Close to home
Today we did an Ieper and surrounds day. Went to visit the Hill 62 museum which was an impressive collection of original artefacts and stuff they had personally dug out of their back yard. Their grounds had been left as trenches to give the tourists an idea of what trench life might have been like. No chance! Unless you make people sleep in the ditches, in the rain, with lice and rats and then continually shoot mortars at them, they will never be able to begin to imagine what war was like.
Afterwards we headed off to Polygon Wood where Smythe #4 won a bar to his Military Cross. Steve went for a long walk through the woods so Margaret and I had a cup of tea in Johan Vandewalle's Anzac Rest café. Johan helped excavate and identify the Zonnebeke Five – the five Australian soldiers that were discovered just a few years ago. Private John Hunter had died in his brother’s arms and Jim had carefully wrapped his body in a ground sheet and buried him. The family had futilely searched for years after the war to give him a proper grave.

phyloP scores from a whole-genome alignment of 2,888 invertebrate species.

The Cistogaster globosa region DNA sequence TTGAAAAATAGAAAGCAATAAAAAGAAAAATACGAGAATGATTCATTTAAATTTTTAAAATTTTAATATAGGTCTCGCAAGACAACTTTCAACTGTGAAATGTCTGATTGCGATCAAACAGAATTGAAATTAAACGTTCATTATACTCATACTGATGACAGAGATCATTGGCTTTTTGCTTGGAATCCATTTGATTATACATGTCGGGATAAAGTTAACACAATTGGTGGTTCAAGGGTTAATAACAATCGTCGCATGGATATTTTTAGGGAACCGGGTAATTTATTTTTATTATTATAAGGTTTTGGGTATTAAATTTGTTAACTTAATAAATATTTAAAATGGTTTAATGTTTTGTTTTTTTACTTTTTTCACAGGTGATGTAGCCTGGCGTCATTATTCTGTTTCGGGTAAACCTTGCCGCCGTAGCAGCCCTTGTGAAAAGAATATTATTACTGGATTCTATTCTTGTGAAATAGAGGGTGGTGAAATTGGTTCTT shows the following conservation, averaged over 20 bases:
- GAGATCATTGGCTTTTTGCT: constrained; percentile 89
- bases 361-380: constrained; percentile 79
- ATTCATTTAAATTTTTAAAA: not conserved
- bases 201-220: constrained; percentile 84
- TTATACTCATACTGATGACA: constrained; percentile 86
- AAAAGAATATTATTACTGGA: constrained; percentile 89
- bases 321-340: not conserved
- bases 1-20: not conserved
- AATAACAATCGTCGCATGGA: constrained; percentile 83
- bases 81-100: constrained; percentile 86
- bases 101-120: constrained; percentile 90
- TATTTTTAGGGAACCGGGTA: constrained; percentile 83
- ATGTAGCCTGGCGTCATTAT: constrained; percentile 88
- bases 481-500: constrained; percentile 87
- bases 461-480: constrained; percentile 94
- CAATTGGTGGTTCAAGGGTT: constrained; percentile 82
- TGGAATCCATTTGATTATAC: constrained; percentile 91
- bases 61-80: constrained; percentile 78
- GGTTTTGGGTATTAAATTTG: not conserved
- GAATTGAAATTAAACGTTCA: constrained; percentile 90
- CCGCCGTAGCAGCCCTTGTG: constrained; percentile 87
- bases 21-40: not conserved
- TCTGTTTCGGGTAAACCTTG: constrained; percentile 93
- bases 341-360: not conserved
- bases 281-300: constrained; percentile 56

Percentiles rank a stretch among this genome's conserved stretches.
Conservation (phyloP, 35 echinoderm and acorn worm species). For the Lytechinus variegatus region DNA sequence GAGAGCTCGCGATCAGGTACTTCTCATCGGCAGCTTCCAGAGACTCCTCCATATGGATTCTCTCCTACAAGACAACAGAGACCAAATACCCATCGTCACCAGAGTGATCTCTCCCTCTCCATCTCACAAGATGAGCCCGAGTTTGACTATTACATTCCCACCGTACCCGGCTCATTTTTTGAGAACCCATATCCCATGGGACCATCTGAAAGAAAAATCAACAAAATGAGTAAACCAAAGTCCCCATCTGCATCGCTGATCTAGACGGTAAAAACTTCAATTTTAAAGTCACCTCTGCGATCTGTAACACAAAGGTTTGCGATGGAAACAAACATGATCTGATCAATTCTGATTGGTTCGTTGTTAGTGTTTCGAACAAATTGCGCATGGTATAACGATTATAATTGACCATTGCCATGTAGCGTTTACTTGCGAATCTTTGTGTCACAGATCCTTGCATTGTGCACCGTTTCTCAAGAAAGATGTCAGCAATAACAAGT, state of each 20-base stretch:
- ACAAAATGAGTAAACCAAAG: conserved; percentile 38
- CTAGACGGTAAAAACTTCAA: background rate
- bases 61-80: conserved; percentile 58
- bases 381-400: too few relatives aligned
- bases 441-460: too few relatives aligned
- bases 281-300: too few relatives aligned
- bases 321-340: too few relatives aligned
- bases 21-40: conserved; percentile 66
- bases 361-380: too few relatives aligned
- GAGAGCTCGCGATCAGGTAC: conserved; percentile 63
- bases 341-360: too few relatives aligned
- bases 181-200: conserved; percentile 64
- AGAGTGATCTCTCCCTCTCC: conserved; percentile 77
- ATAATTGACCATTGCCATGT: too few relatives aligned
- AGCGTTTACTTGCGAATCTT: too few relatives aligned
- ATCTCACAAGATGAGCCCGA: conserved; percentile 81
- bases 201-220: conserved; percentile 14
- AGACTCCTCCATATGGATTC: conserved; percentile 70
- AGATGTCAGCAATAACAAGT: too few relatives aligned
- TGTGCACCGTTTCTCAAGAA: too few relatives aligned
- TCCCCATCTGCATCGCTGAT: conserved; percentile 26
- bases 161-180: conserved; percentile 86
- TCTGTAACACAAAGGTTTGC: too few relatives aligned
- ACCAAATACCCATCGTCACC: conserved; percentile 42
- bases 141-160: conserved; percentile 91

Johan is trying to get permission and money together to erect a Brother’s in Arms memorial. He came to Australia to talk to the Aussie Govt without luck. He has since researched and listed over 650 sets of brothers who died on the same day during the Flanders and Somme battles.
The afternoon was spent mooching around Ieper, exploring the streets and churches. I went to the Last Post again and this time the crowd clapped at the end, which I found most disconcerting.